How to Fix a Washing Machine Belt
The belt on a washing machine transfers power from the motor to the pump and transmission. Occasionally, this belt will wear out and break from the constant movement inside the washer. When this happens, the easiest and least expensive way to fix the problem is to replace the belt.
The belt can be accessed from the bottom of the machine without taking the washer apart. Fix the problem yourself and the washer will be back to work in no time.
Unplug the washing machine power cord from the electrical socket before attempting to access the washer belt. Turn the water supply off by hand at the shut-off valves behind the washing machine.
- The belt on a washing machine transfers power from the motor to the pump and transmission.
- Occasionally, this belt will wear out and break from the constant movement inside the washer.
Move the washer about 3 feet away from the wall. Tilt the washer back so it is resting against the wall, placing a wood block under the front of the washer to hold it in place.
Locate the adjusting bolts on the water pump at the bottom of the washer cabinet. Loosen the bolts with a socket wrench, sliding the pump forward to take the tension off the belt.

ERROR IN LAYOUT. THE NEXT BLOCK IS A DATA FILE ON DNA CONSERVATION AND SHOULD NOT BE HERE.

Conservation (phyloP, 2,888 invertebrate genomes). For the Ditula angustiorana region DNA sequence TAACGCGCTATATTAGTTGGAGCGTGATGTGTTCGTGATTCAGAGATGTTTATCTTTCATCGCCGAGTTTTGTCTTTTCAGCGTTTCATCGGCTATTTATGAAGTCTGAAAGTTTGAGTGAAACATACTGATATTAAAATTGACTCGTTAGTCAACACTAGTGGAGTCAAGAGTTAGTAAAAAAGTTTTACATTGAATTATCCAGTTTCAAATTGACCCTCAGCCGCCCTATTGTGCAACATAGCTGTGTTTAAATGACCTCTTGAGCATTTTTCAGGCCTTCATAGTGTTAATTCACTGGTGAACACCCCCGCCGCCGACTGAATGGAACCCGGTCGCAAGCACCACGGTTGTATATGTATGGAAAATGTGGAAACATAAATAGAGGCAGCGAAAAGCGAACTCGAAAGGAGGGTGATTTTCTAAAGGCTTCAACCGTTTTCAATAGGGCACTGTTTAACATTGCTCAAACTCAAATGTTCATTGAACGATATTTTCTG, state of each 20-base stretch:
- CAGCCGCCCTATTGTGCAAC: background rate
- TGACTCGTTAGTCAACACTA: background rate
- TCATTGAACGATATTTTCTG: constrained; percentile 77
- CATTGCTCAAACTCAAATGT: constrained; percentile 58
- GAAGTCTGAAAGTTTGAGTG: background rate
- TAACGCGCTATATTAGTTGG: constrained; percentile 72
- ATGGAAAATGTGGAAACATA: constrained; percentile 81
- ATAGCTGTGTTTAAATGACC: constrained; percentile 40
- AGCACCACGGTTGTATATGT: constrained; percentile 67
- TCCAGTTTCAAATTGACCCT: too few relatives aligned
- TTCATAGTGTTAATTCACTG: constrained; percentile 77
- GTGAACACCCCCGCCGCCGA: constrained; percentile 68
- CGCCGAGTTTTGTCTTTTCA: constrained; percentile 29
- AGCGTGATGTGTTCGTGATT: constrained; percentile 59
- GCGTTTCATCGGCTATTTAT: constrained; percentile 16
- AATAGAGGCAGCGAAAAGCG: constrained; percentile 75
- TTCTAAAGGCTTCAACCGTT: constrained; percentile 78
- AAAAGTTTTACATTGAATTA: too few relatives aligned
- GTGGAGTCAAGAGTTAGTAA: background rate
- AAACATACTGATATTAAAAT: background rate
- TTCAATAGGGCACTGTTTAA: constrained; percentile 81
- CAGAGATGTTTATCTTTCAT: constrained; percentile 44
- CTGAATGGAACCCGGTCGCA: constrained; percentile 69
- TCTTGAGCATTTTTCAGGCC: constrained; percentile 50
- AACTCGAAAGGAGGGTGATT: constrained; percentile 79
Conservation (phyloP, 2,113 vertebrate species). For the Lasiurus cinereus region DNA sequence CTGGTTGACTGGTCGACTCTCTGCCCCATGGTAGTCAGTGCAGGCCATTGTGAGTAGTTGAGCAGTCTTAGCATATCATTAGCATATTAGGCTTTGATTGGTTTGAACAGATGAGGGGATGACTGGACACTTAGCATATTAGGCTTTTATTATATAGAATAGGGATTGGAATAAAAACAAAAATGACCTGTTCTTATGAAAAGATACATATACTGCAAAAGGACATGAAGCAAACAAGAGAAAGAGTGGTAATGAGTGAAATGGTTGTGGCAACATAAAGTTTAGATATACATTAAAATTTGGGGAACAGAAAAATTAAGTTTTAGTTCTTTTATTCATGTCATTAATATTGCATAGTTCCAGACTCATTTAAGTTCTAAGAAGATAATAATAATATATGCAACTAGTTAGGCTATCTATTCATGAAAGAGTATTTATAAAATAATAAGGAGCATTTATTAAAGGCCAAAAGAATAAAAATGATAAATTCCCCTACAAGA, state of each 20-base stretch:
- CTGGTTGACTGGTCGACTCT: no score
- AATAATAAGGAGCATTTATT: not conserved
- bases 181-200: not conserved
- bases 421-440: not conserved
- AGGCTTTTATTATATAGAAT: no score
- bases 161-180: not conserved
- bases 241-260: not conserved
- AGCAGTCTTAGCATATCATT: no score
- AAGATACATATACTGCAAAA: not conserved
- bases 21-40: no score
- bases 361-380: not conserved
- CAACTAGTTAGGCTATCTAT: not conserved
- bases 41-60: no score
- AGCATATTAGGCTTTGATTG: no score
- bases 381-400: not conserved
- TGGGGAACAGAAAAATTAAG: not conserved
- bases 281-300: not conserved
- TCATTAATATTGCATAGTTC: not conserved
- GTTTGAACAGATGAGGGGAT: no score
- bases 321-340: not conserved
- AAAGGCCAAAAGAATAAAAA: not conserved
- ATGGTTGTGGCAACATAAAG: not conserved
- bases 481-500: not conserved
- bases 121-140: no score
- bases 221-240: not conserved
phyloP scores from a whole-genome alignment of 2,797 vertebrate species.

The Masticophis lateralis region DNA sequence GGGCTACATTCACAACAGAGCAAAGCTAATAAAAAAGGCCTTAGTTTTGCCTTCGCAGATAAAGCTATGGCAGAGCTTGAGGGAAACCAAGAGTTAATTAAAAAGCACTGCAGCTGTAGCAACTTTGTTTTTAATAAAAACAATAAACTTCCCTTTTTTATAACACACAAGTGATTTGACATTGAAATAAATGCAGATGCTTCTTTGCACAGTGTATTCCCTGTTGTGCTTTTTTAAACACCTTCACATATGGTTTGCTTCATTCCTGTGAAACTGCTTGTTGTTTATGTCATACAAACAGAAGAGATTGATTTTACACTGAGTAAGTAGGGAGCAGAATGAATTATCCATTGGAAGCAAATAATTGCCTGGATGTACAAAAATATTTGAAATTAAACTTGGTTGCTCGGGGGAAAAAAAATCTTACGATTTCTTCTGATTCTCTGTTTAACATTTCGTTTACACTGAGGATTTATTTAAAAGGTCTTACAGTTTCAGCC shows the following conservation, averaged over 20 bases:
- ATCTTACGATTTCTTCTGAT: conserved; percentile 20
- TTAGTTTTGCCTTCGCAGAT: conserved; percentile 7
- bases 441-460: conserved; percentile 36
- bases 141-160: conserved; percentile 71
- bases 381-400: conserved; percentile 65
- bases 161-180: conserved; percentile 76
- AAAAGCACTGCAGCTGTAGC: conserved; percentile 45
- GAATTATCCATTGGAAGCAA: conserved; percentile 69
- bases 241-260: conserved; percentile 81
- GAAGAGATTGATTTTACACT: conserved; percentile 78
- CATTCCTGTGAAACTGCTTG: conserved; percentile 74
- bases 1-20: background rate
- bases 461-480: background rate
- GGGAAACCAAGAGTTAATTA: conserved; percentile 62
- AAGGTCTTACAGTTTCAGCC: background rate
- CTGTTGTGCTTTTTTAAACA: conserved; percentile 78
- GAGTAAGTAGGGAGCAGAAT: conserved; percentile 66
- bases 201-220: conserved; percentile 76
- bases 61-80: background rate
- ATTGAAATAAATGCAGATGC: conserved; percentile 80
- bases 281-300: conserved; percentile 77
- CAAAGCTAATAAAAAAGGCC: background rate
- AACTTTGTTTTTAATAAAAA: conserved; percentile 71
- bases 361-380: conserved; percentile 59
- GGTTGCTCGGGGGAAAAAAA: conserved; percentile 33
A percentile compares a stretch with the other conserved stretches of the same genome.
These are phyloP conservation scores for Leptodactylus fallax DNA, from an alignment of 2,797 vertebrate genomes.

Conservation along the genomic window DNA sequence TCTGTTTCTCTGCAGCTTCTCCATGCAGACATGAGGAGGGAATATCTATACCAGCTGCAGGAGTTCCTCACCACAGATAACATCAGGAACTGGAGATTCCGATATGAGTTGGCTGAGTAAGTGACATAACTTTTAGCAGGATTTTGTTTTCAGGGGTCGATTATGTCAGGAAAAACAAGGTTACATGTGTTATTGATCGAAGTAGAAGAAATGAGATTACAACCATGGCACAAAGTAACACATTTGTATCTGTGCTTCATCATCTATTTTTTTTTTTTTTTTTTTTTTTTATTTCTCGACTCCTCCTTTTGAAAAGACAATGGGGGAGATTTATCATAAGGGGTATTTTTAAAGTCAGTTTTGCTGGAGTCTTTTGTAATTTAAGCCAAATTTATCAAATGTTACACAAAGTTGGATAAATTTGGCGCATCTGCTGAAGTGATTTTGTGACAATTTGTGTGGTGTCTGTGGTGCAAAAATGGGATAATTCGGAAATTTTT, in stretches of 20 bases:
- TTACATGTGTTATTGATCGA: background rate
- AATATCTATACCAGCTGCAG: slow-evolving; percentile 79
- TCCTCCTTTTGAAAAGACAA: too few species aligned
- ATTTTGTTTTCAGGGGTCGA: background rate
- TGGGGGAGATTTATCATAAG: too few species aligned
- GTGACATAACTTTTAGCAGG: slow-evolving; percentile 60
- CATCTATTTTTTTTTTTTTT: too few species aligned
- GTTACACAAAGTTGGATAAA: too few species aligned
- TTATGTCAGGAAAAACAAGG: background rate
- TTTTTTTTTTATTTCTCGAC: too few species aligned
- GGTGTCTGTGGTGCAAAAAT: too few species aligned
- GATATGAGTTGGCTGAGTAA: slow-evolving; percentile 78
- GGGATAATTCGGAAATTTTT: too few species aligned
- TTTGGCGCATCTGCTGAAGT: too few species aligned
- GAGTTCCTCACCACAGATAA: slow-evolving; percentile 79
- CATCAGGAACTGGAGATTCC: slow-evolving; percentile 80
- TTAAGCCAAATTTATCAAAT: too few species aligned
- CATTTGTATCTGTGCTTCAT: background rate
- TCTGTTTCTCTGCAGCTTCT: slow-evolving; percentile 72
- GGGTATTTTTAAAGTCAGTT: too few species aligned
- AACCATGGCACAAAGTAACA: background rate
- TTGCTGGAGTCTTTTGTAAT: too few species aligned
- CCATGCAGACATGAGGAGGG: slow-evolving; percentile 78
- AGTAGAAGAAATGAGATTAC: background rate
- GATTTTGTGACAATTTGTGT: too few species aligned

Remove the belt from around the pump and motor pulleys, taking it out of the washer cabinet. Place the new belt around the motor and pump pulleys, sliding the water pump back by hand to add tension to the belt.
Tighten the bolts on the water pump with a socket wrench while keeping the tension on the belt by hand. Remove the wood block from under the front of the washer.
- Move the washer about 3 feet away from the wall.
- Remove the belt from around the pump and motor pulleys, taking it out of the washer cabinet.
Tip the washer back down onto the ground, moving it back against the wall. Turn the water supply back on at the shut-off valves.
Plug the power cord of the washing machine into the electrical socket.
- To find out what size belt your washer uses, take the broken one with you to purchase a new one, take information on your washer make and model to the hardware store, or look up the information in your owner's manual.
- Never attempt to fix the washer belt while it is still plugged into the power supply.
Carl Pruit has been a freelance writer since 2005, specializing in service journalism and travel. His work has appeared on various websites. Born and raised in California, Pruit attended Contra Costa Community College in San Pablo, Calif. and received an associate degree in the administration of justice.